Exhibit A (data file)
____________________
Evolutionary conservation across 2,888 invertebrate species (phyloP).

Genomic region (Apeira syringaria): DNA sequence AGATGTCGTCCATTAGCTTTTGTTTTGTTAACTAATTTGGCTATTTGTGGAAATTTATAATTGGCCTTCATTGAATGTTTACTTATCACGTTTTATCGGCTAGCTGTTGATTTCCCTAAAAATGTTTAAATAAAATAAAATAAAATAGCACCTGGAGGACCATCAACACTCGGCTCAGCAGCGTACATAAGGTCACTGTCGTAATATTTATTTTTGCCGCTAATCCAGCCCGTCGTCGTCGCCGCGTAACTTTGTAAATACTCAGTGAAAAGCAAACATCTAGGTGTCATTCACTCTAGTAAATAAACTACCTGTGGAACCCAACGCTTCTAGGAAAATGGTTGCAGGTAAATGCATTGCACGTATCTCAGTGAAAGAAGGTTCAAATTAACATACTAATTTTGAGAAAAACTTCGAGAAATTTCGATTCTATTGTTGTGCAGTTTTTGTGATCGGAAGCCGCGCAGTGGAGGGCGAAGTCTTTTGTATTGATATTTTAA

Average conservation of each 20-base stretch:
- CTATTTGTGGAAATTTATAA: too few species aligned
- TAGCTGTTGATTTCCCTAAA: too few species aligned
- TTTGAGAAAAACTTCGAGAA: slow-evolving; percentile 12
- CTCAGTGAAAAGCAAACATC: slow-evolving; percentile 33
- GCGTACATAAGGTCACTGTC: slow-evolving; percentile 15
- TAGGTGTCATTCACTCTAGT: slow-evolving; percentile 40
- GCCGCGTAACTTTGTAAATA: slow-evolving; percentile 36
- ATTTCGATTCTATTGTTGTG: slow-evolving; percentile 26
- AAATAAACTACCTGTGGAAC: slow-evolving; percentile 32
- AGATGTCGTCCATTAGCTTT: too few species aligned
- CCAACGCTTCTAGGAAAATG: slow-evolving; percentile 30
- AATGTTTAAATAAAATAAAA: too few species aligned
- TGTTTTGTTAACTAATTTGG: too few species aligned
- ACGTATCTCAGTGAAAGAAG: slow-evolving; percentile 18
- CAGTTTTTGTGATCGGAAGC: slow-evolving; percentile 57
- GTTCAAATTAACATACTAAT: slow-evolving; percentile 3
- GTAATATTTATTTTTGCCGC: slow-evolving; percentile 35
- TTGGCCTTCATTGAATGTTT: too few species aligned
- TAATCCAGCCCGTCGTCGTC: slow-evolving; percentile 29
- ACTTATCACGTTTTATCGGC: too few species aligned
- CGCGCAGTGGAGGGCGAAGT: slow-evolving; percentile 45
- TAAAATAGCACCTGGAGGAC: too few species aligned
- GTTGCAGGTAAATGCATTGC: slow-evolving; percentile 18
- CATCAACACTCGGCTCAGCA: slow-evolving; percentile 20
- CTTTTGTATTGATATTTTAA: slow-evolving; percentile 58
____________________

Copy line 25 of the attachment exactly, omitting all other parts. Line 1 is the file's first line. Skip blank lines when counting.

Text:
- TAAAATAGCACCTGGAGGAC: too few species aligned